Shalby

about 1 year ago
Shalby

IPO Snapshot: 

Shalby Limited has entered the primary market on Tuesday 5th December 2017, to raise up to Rs. 480 crore via fresh issue of equity shares of Rs. 10 each and an offer for sale of upto 10 lakh equity shares by promoter Dr. Vikram Shah, both in the price band of Rs. 245 to Rs. 248 per share. Representing 18.85% of the post issue paid-up capital, issue will raise Rs. 505 crore at the upper price band, and will close on Thursday 7th December. Listing is likely on 15th December.

 

Company Overview:

Shalby Limited, promoted by orthopedic surgeon Dr. Vikram Shah, is an Ahmedabad head quartered tertiary care multi-specialty hospital chain, operating 11 hospitals aggregating 2,012 beds, of which, 9 hospitals are operational with 841 beds (as of 30-6-17). Most of its hospitals are located in tier 2/3 towns such as Ahmedabad, Vapi, Jabalpur, Indore, Mohali, Jaipur and Surat, with only 1 in Mumbai, having commenced operations in Jan 2017. Its two Ahmedabad hospitals accounted for 41% of in-patient volume and 68% of total revenues in Q1FY18. This share is likely to reduce as Jaipur, Surat and one Ahmedabad hospitals are also new having commenced operations after March 2017. Company’s expansion strategy is also centered on establishing presence in Tier II Cities such as Nashik and Vadodara.

In addition, it has 47 out patient clinics (of which 5 in Africa) and 10 shared surgery centres within 3rd party hospitals (of which 2 in UAE and 1 in Africa). With orthopaedics accounting for 2/3rd of its Rs. 325 crore revenue of FY17, it commands 15% market share of all joint replacement surgeries conducted by private corporate hospitals in India in 2016.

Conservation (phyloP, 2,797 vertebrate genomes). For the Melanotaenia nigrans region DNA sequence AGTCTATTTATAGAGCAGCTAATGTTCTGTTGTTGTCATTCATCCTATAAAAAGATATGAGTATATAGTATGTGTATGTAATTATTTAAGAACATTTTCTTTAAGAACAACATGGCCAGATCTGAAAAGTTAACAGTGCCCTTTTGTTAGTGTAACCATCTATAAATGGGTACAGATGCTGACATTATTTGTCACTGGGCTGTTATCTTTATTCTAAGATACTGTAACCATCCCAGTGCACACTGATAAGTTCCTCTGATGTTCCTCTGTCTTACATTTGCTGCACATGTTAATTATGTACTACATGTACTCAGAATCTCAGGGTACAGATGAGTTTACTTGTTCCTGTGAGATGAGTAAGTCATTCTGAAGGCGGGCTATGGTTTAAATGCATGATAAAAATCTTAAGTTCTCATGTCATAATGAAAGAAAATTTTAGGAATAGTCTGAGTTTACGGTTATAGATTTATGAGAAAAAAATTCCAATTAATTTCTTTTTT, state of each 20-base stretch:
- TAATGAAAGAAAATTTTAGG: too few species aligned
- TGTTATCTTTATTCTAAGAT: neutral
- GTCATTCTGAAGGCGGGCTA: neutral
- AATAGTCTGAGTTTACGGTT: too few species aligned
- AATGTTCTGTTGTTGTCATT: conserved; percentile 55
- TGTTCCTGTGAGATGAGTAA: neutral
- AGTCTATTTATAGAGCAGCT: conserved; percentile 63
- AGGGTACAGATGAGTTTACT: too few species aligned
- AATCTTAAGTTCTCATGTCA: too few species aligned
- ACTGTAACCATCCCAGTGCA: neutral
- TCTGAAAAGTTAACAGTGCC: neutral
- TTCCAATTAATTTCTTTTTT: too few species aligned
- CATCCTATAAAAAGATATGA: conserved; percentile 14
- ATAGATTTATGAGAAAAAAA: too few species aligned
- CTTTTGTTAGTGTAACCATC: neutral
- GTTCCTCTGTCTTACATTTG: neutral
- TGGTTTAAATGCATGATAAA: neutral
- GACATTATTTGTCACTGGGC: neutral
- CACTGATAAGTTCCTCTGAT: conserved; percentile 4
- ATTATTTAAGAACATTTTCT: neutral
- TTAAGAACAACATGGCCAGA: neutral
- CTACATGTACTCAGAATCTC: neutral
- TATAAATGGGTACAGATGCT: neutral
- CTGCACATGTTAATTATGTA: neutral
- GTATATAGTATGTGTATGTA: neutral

Financial Performance:

While operational beds has risen by 20% CAGR between FY13-17, revenue growth was lower at 10% but EBITDA posted 15% CAGR during the 4 year period and PBT 30% CAGR. However, profits have been fluctuating – EBITDA of Rs. 70 crore in FY15 dropped to Rs. 58 crore in FY16 and then rose to Rs. 80 crore in FY17. AT PBT level too, from FY14 peak of Rs. 52 crore, PBT contracted to Rs 43 crore in FY15, then further down to Rs. 36 crore in FY16, before spurting to Rs. 53 crore in FY17. Thus, FY17 PBT remained at similar levels clocked 3 years ago, despite 26% revenue jump from Rs. 260 crore in FY14 to Rs. 325 crore in FY17.

FY17 EBITDA margin expanded to 25% from 20% YoY, leading to an EBITDA of Rs. 80 crore. PBT and PAT for FY17 stood at Rs. 53 crore and Rs. 63 crore respectively, due to MAT credit entitlement. Q1FY18 revenue stood at Rs. 89 crore, while EBITDA margin expanded further to 30%, on EBITDA of Rs.27 crore. June quarter PBT and PAT were at Rs. 19 crore and Rs. 14 crore respectively, leading to an EPS of Rs. 1.63 for Q1FY18 and Rs. 7.16 for FY17.

As of 30-6-17, consolidated net worth stood at Rs. 289 crore, translating into BVPS of Rs. 33.While current debt equity ratio is quite high at 1.15:1, it will cool down post IPO, as Rs. 300 crore debt repayment from issue proceeds will trim debt to only Rs. 45 crore, from current Rs. 345 crore.